The Hockeyroos’ final match at the Bremen four nations is against hosts Germany on Sunday (22:30 AEST).
World Cup Warm-Up Tour
Bremen Four Nations
Match 2 of 3
HOCKEYROOS 6 (4)
Georgie Parker 3 (F)
Jodie Kenny 5, 59 (PC, PS)
Emily Smith 13 (F)
Anna Flanagan 17 (PC)
Edwina Bone 54 (F)
JAPAN 1 (1)
Ayaka Nishimura 35 (F)
Hockeyroos squad v Japan
Athlete (Hometown, State) caps/goals
Madonna Blyth (Brisbane, QLD) 279/65
Eddie Bone (Evatt, ACT) 38/2
Casey Eastham (South Coast, NSW) 201/44
Anna Flanagan (Canberra, ACT) 122/23
Jodie Kenny (Wamuran, QLD) 104/53
Karri McMahon (Berri, SA) 37/4
Ashleigh Nelson (Wagin, WA) 146/61
Georgie Parker (Berri, SA) 54/15
Emily Smith (Crookwell, NSW) 84/33
Kellie White (Crookwell, NSW) 74/24
Ashlee Wells (Morwell, VIC) 32/0
Jane Claxton (Adelaide, SA) 39/3
Kirstin Dwyer (Mackay, QLD) 46/2
Emily Hurtz (Camden, NSW) 76/28
Kate Jenner (Tamworth, NSW) 93/1
Rachael Lynch (Warrandyte, VIC) 104/0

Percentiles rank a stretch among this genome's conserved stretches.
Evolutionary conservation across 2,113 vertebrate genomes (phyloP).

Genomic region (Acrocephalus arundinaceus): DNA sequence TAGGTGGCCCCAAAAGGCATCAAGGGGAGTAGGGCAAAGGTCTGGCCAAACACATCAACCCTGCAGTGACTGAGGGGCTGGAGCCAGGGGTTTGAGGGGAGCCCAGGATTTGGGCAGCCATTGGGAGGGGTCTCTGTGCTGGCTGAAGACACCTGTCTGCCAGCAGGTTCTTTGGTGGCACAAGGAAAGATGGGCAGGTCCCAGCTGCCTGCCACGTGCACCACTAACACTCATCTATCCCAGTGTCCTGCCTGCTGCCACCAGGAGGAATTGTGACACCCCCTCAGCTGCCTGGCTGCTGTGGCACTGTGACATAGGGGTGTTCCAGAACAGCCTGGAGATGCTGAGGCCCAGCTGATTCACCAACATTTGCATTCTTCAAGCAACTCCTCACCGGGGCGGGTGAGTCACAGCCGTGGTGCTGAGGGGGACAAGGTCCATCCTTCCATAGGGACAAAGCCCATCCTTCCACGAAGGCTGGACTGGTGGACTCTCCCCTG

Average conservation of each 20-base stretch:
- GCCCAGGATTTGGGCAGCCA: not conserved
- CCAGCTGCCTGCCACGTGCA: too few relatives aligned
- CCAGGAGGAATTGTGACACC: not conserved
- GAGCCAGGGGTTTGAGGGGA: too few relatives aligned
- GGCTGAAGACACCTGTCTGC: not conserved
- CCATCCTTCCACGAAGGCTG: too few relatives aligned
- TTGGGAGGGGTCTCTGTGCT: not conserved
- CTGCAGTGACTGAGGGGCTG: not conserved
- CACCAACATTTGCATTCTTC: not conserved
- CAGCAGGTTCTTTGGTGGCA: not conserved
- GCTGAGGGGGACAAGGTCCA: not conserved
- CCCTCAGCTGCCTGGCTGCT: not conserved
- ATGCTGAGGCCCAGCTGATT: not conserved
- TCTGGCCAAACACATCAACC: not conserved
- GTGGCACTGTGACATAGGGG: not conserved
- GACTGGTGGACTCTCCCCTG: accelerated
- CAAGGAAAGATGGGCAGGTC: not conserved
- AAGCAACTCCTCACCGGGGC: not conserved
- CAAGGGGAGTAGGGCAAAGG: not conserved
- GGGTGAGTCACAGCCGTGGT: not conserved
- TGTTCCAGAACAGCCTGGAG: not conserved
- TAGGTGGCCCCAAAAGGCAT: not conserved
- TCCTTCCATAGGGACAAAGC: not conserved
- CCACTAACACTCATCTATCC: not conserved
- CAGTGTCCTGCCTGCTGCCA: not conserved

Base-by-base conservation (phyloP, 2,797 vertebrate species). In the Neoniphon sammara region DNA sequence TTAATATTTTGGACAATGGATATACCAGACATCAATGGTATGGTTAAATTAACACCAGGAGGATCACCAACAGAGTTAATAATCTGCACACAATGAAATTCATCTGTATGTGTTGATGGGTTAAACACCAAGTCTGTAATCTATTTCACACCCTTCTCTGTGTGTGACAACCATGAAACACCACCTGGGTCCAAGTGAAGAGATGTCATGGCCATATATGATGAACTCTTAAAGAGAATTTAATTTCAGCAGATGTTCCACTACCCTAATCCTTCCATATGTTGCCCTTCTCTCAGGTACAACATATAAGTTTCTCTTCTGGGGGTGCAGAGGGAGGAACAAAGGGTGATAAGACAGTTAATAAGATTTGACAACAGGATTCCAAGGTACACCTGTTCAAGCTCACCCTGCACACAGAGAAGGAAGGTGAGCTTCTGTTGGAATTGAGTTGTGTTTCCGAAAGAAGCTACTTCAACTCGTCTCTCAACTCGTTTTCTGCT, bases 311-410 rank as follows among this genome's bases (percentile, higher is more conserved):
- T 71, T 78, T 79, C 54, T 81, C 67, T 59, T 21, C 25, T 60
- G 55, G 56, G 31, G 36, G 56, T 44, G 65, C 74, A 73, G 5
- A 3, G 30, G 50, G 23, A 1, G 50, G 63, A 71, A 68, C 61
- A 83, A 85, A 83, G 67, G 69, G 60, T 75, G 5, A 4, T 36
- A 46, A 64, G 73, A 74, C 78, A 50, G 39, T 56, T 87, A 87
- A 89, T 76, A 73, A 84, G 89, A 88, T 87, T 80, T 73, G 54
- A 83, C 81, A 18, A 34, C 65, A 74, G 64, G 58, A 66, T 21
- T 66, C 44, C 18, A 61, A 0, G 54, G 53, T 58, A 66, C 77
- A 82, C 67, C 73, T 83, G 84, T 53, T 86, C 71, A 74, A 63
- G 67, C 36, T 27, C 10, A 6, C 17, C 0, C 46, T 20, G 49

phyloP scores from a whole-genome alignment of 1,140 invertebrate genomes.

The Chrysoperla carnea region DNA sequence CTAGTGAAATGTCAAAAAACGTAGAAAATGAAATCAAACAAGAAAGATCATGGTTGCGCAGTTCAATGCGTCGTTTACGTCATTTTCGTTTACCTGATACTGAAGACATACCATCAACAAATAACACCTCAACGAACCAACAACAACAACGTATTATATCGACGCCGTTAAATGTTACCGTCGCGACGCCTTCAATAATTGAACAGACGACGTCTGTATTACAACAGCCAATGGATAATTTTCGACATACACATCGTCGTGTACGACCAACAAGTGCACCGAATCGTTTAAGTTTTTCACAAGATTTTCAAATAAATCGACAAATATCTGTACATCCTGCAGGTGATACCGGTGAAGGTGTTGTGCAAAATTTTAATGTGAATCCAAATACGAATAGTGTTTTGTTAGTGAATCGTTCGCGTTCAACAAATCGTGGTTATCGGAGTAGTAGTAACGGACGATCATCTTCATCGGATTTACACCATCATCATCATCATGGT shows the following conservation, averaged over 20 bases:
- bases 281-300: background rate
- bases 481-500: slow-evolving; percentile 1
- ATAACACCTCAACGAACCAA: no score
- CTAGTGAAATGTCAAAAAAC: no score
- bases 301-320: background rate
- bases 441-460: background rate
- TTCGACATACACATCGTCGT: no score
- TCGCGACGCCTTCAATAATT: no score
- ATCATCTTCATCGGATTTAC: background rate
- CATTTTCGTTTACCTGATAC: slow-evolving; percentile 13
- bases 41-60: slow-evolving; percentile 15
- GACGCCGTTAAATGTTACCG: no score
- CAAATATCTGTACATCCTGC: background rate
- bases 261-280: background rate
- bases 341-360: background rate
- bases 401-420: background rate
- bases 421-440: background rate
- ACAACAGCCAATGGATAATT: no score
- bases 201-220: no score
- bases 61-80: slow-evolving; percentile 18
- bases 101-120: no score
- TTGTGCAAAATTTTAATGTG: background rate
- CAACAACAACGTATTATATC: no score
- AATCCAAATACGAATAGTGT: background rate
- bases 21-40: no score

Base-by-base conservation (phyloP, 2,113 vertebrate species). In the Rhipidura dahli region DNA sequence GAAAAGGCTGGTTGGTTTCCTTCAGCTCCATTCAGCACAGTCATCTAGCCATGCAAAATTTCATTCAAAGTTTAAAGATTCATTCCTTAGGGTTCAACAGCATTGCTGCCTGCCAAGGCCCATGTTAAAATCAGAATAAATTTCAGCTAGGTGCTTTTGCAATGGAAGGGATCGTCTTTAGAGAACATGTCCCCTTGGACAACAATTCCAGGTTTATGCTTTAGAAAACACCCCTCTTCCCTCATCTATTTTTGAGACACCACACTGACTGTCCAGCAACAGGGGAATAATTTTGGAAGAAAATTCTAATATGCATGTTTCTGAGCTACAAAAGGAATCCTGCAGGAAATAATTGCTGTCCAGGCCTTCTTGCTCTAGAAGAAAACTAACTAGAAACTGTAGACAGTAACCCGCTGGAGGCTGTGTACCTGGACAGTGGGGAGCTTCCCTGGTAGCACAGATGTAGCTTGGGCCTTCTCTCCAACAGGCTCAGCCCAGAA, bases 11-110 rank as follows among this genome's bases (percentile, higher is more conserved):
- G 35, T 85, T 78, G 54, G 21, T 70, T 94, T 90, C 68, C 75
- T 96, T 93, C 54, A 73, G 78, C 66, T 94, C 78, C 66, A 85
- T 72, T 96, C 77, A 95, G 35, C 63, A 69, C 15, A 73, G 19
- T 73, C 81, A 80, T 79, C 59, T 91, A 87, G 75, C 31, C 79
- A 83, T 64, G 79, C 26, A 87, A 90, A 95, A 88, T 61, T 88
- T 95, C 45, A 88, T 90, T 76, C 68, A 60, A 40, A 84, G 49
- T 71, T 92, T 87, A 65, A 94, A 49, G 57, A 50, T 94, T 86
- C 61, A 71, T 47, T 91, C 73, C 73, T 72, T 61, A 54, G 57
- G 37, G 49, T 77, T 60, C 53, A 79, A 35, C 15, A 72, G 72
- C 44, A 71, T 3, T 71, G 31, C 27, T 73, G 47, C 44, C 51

Georgia Nanscawen (Melbourne, VIC) 122/22
Jayde Taylor (Bunbury, WA) 92/1
Hockey Australia media release
Kookaburras veteran Jamie Dwyer on his fears for hockey, challenges of age and being a celebrity in India
Jamie Dwyer is ready to strike again for the Kookaburras in the World Cup. Source: Mark Nolan / Getty Images
How much of a big deal is the World Cup?
It’s a huge deal. It only comes around every four years. It is ranked just below the Olympic Games for us and who knows what’s going to happen in the future, (whether) hockey is going to be in the Olympic Games or not. The World Cup could become the biggest tournament in the world for hockey players.
How do you feel about hockey’s Olympic future?
It definitely should stay in the Olympic Games. It has been there since 1928, in Amsterdam. (With) the International Olympic Committee, it all comes down to numbers. With the amount of people going over there just for one medal, you add up all the numbers and all the costs, I don’t think they like that too much. It would be a huge shame if hockey wasn’t in the Olympics. It needs to be in there for the attraction of television and for young kids to want to play the sport. It’s definitely in there for 2020 in Tokyo, then we’ll see.
When you talk about costs, that’s not what the Olympics should be about, is it?